The supply chain impact of India’s cash crunch

An article in the New York Times (December 13, 2016) titled “India Hobbles a Cash Crisis, and Electronic Payments Boom”, describes the shortage of the new currency bills in India following its demonetization of 500 and 1000 rupee notes (which took 86% of the old currency out of circulation).  As a consequence, customers are seeking retailers who will accept electronic payments, with on company that provides such service, PayTM, claiming a 350% increase in its daily cashless transactions and an increase in merchants joining by a factor of 14 per day.  As a result, PayTM has hired more than 3,500 employees, 50% more than its hiring the last two years. Another source from Atos Worldline claims that credit and debit card transactions have increased by a factor of 3.    Will the pressure from cash availability ensure a faster switch to cashless transactions and thus increased efficiency in the long term for the Indian economy ? Will the ability to track all transactions require small shops to charge sales tax, increase their costs and thus their prices and decrease their competitiveness ? Or will cashless transactions make small retailers less exposed to risk because they do not have cash, and thus enable them to reduce their costs, absorb the taxes and remain competitive ?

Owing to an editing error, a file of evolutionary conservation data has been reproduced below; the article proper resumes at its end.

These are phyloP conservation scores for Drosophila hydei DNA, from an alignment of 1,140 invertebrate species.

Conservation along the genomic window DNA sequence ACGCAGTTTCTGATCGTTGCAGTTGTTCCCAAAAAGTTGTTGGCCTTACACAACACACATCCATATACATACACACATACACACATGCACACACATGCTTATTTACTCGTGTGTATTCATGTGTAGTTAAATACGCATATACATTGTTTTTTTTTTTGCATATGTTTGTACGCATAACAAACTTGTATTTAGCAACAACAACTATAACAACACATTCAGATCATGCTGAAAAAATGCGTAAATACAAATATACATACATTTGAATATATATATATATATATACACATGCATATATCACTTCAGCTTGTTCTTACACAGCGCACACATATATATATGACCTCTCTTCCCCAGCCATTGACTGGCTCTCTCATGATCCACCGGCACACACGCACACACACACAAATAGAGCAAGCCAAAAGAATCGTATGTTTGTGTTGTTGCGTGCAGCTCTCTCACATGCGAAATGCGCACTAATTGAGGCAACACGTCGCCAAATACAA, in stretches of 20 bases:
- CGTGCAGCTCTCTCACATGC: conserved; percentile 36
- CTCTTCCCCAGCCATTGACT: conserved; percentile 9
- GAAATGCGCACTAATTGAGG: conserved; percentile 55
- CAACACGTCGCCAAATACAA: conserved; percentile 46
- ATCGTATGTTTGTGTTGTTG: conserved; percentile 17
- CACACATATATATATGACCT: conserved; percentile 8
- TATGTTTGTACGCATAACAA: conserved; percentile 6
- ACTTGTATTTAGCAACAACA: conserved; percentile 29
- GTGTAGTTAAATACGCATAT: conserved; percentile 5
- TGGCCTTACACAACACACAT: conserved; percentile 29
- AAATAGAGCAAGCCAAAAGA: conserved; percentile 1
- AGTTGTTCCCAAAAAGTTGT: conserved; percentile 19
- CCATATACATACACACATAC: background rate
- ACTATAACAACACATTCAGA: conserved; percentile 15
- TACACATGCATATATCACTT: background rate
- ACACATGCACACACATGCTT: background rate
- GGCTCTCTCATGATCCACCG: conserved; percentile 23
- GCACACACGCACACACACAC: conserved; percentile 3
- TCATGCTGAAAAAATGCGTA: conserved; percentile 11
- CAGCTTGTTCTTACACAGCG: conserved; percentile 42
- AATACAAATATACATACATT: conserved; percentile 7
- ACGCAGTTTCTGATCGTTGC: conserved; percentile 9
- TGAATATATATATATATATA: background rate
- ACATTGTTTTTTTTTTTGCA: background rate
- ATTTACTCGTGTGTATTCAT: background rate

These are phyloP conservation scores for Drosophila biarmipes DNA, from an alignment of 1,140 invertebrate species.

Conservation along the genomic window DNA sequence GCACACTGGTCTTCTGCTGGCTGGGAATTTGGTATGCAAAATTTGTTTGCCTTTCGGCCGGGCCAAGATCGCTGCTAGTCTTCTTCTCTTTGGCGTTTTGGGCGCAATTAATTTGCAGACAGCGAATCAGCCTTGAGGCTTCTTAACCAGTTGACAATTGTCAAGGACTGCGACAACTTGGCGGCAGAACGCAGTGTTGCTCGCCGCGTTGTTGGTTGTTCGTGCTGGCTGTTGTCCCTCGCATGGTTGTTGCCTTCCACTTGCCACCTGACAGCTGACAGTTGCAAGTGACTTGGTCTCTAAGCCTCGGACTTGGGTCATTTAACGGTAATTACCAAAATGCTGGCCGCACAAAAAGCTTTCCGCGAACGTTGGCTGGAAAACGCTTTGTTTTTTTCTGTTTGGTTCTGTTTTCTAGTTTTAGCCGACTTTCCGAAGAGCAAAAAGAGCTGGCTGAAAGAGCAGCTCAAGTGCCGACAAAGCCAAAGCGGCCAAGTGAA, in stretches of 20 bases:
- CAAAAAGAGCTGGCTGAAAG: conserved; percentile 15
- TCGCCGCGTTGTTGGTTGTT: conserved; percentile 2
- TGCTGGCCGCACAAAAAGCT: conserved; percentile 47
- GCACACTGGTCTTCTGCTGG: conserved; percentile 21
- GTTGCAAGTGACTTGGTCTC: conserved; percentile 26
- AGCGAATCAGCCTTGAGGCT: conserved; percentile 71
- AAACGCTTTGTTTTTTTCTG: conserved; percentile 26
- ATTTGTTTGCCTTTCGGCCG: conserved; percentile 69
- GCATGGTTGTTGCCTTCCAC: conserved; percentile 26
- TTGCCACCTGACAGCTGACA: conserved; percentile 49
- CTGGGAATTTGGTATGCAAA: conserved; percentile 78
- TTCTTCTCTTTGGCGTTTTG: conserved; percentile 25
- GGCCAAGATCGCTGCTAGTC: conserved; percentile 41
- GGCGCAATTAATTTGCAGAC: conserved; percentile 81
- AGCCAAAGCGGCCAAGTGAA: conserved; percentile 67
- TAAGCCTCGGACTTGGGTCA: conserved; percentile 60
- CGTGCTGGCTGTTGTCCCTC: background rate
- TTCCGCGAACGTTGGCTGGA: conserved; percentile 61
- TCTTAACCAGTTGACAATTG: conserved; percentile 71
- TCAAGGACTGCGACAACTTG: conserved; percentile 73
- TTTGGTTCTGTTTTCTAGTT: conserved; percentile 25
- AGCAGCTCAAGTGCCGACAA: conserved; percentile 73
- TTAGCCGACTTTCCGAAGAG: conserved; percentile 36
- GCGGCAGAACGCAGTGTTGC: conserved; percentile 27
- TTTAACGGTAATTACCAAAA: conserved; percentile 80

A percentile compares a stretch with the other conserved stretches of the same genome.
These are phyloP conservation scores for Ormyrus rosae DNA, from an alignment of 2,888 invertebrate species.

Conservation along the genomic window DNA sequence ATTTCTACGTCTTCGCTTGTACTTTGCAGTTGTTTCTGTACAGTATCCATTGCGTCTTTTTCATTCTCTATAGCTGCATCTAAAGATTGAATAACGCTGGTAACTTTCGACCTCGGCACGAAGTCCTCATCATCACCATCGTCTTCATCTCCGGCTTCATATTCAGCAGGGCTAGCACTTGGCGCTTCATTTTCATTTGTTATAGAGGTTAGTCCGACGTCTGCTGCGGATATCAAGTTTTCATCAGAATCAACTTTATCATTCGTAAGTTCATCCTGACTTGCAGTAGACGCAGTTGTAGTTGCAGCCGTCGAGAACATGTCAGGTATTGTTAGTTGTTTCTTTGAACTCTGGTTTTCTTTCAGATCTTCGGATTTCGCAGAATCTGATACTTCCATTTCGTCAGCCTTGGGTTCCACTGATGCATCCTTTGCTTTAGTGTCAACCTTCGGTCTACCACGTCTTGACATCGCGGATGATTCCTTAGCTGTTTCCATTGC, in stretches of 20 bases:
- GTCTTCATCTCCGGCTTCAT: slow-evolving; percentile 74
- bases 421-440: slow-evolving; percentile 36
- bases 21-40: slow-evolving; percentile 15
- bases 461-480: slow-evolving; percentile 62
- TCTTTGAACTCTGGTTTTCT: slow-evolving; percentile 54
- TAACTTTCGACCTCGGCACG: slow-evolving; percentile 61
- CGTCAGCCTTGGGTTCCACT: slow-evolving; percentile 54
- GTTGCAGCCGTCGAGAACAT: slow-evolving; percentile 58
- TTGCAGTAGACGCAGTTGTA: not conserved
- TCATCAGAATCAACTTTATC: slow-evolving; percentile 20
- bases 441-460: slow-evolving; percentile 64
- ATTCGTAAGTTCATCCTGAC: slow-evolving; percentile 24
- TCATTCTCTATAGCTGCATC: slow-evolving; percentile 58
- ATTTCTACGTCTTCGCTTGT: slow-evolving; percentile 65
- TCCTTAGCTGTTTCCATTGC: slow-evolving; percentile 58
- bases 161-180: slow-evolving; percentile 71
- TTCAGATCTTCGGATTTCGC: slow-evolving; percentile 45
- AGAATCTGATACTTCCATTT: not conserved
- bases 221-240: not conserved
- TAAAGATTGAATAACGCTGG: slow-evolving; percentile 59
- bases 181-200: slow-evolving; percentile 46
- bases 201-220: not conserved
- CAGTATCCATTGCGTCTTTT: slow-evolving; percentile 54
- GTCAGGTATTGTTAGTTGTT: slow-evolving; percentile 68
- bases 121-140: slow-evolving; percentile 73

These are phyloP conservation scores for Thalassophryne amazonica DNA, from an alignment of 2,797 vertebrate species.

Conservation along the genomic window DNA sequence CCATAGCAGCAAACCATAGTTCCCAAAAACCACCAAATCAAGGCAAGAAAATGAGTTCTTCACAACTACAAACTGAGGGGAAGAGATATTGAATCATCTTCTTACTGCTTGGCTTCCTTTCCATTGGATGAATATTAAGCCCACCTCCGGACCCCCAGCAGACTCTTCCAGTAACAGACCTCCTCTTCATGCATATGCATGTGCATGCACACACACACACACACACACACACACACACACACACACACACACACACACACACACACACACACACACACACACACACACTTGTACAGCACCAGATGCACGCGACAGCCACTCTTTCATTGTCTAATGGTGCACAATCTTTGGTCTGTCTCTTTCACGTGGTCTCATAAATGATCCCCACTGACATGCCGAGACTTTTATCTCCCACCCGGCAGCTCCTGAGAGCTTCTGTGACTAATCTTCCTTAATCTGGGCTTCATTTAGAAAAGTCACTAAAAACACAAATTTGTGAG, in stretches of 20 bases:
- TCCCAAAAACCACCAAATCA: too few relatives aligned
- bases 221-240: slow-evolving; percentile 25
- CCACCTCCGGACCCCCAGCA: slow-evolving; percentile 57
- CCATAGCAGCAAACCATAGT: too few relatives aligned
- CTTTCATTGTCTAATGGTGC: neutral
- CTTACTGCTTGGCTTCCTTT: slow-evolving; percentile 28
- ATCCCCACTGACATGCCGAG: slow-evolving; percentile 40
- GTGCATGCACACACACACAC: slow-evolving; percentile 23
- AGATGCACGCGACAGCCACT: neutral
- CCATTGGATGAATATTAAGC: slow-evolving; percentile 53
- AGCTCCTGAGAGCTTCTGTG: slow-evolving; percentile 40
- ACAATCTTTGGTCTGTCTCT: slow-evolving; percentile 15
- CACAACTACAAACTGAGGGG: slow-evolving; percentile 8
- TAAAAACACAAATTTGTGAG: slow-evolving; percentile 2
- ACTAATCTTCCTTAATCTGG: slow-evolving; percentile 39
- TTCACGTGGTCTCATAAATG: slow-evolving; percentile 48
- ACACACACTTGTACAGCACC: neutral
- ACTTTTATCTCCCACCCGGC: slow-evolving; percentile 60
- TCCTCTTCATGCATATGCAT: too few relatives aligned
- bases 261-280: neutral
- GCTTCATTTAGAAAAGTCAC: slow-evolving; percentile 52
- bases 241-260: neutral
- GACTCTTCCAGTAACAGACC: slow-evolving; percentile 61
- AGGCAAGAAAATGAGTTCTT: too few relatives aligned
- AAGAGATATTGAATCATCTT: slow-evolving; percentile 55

About aviyer2010

Professor
This entry was posted in consumer, Cost, disruption, retailers, Service Operations, technology, Uncategorized and tagged , , , , . Bookmark the permalink.

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